FALLUJAH, Iraq (AP) — At a checkpoint outside militant-held Fallujah, hundreds of civilians who fled the fighting between Iraqi forces and the Islamic State group huddled late at night in packed mini-buses on the side of a highway as security forces separated out those suspected of supporting the extremists.
Six men sat blindfolded on the pavement, heads bowed patiently, beside a row of concrete barriers illuminated by the headlights of an SUV and a Humvee.
"They hold the men because they believe we all support Daesh," said a woman at the checkpoint, referring to the Islamic State by its Arabic acronym.
After an officer finished registering her and stepped away, she whispered to a reporter, "Of course there is support for Daesh, but it's not every family."
Since the Iraqi government launched its offensive May 22 to retake Fallujah from the Sunni-led extremists, the troops have been detaining all military-aged men for questioning as they flee the city west of Baghdad. They want prevent any of IS militants from slipping out among the civilians to fight elsewhere.
The soldiers, police and two intelligence officials took down the names of the six blindfolded men on the roadside before loading them onto a truck bound for a detention center. Officials at the scene said the screening would take only a few days, and those found to be innocent would be reunited with their families.
One of the few men allowed to go free was 53-year-old Hameed Hussein, whose poor health makes him look and sound much older. He said he believes that's the reason he was not detained, unlike his teenage sons.
Many residents from the Sunni majority city say it was the heavy-handed tactics of the security forces — including arbitrary arrests — that drove people to support the extremists when they took over Fallujah more than two years ago.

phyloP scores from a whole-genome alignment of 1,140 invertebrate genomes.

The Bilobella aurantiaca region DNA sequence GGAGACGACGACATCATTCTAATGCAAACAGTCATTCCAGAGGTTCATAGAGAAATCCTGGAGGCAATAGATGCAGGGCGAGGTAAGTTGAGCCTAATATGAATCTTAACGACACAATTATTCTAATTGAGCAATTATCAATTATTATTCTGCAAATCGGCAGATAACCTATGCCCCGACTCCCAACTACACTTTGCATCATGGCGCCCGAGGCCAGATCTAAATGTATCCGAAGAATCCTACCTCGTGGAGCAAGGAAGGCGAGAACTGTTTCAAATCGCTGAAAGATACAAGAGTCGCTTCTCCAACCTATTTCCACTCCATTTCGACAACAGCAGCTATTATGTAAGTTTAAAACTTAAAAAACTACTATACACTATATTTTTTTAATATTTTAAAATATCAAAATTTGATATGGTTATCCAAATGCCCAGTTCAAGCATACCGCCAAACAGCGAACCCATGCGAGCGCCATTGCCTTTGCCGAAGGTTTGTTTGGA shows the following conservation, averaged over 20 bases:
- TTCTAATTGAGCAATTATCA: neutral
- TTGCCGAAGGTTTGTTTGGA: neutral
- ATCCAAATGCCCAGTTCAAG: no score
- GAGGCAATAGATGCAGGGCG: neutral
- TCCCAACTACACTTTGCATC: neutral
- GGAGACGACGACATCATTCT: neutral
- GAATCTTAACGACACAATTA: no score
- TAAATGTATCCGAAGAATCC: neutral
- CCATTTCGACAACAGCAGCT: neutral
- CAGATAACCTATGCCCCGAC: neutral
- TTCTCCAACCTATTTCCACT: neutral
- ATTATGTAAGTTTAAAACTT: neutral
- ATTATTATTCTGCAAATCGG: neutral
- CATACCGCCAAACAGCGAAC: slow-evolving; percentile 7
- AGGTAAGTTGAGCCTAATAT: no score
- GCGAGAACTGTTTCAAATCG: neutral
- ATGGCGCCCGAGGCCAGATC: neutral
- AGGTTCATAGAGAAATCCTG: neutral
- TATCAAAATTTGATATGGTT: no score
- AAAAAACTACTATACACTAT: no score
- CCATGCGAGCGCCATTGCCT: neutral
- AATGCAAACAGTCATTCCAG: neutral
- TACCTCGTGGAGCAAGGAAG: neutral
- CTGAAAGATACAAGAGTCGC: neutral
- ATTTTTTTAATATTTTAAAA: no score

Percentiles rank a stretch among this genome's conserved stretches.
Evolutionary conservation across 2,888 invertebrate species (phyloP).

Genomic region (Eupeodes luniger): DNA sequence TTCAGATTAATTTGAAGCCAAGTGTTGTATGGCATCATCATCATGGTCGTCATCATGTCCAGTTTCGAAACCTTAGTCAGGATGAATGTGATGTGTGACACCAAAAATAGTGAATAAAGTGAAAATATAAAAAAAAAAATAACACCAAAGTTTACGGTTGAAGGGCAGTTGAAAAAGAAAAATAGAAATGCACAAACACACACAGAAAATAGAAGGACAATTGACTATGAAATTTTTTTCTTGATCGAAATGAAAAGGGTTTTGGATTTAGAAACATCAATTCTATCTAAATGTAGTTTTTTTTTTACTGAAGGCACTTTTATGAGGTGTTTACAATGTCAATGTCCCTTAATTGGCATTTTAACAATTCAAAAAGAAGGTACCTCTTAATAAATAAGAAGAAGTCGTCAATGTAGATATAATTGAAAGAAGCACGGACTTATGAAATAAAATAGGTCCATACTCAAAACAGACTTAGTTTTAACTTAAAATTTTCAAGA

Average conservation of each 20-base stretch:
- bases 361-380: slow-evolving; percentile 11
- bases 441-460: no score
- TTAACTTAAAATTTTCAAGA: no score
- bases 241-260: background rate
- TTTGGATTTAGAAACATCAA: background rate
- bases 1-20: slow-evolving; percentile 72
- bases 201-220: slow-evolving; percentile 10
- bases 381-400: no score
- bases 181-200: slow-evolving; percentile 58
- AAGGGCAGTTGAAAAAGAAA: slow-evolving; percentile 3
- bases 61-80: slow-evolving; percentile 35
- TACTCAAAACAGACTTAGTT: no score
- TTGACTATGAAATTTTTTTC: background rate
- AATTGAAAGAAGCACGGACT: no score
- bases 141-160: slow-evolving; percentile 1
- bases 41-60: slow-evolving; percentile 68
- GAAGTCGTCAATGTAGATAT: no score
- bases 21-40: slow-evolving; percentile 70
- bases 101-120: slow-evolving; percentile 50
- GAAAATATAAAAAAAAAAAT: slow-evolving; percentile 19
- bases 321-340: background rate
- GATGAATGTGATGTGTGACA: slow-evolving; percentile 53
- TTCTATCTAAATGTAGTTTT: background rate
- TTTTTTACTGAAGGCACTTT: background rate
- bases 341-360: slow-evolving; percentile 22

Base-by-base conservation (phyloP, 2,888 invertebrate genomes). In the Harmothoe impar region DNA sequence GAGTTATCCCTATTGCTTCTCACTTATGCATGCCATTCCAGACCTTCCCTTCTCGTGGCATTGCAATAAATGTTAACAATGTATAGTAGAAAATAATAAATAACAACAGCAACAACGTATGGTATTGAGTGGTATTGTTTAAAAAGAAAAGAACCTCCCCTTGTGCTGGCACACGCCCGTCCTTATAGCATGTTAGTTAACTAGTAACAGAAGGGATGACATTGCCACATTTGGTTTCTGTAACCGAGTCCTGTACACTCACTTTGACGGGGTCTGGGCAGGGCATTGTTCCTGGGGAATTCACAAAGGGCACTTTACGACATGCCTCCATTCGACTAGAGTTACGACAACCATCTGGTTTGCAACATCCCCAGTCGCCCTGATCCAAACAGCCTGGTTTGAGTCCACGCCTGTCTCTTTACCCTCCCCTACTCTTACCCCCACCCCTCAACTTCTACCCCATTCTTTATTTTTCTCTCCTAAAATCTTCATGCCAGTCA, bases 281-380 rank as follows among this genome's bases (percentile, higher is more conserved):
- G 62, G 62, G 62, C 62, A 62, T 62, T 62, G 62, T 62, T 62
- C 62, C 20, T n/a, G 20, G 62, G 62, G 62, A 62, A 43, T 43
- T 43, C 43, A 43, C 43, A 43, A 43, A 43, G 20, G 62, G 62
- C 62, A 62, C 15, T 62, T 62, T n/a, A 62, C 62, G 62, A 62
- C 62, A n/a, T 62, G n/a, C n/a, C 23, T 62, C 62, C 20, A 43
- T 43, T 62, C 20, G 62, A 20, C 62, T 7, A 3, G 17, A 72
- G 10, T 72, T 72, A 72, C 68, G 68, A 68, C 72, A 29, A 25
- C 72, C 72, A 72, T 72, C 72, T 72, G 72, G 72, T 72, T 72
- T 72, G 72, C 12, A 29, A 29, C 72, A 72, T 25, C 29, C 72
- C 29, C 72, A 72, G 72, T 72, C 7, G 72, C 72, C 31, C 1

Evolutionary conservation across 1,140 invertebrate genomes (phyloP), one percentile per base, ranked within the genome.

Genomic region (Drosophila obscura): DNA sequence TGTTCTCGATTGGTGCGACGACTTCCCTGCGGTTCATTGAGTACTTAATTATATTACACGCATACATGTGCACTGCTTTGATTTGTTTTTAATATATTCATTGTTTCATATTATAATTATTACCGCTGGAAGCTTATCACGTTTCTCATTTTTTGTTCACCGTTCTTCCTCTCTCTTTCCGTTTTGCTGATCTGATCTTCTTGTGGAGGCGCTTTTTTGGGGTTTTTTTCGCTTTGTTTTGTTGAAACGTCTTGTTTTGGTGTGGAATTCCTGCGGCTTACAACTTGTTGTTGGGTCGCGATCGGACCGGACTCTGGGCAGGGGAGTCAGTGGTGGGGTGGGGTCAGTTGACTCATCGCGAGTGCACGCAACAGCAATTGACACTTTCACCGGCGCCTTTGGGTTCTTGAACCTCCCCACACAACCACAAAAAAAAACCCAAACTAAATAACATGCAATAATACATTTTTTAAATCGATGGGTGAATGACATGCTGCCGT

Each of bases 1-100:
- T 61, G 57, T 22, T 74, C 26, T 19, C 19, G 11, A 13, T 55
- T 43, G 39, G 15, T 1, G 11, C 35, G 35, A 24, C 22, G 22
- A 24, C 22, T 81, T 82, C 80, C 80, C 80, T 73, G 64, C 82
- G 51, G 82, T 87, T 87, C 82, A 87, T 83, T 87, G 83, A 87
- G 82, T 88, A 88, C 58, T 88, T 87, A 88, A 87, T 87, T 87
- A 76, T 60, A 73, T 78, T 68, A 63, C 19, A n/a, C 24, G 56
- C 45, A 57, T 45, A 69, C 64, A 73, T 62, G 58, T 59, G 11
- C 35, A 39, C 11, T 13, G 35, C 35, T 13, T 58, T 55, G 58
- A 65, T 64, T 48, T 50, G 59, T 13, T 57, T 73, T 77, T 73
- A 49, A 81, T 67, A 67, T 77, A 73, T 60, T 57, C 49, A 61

The Iraqi command said Sunday that key areas west of Fallujah had been taken and that Iraqi forces pushed deeper into the city from its southern edges. U.S.-trained counterterrorism forces, wary of coming street battles in the city, already are facing fierce resistance on the outskirts from well-entrenched militants.
Many front-line commanders view Fallujah as a nest of Sunni extremism, while its residents see the Shiite-led government as an occupying power. That sense of mutual distrust has confounded efforts to bring peace to the city ever since the 2003 U.S.-led invasion that toppled Saddam Hussein.
And that continued suspicion could hinder the latest push to bring Fallujah back under government control.
One senior Iraqi commander said support for the IS group among civilians is more widespread, and that once government forces move in, it will be hard to tell friend from foe. He spoke on condition of anonymity because he was not authorized to brief reporters.
In past campaigns, Iraqi forces have relied on fleeing civilians for intelligence as they push into IS-held territory, but the commander said he expects to gain little from Fallujah's residents, which could slow his troops' progress.
Enhanced screening of civilians, including the detention of fighting-aged men, is needed to prevent militants from escaping, officials said.
"It's the only way to keep the rest of the Iraqi people safe," said Yahya al-Muhamadi, an Anbar province council member working with civilians displaced from Fallujah.
Officials declined to say how many young men were being held. Amnesty International has estimated the number to be in the thousands, and it described the conditions in a facility it visited last month as "shocking."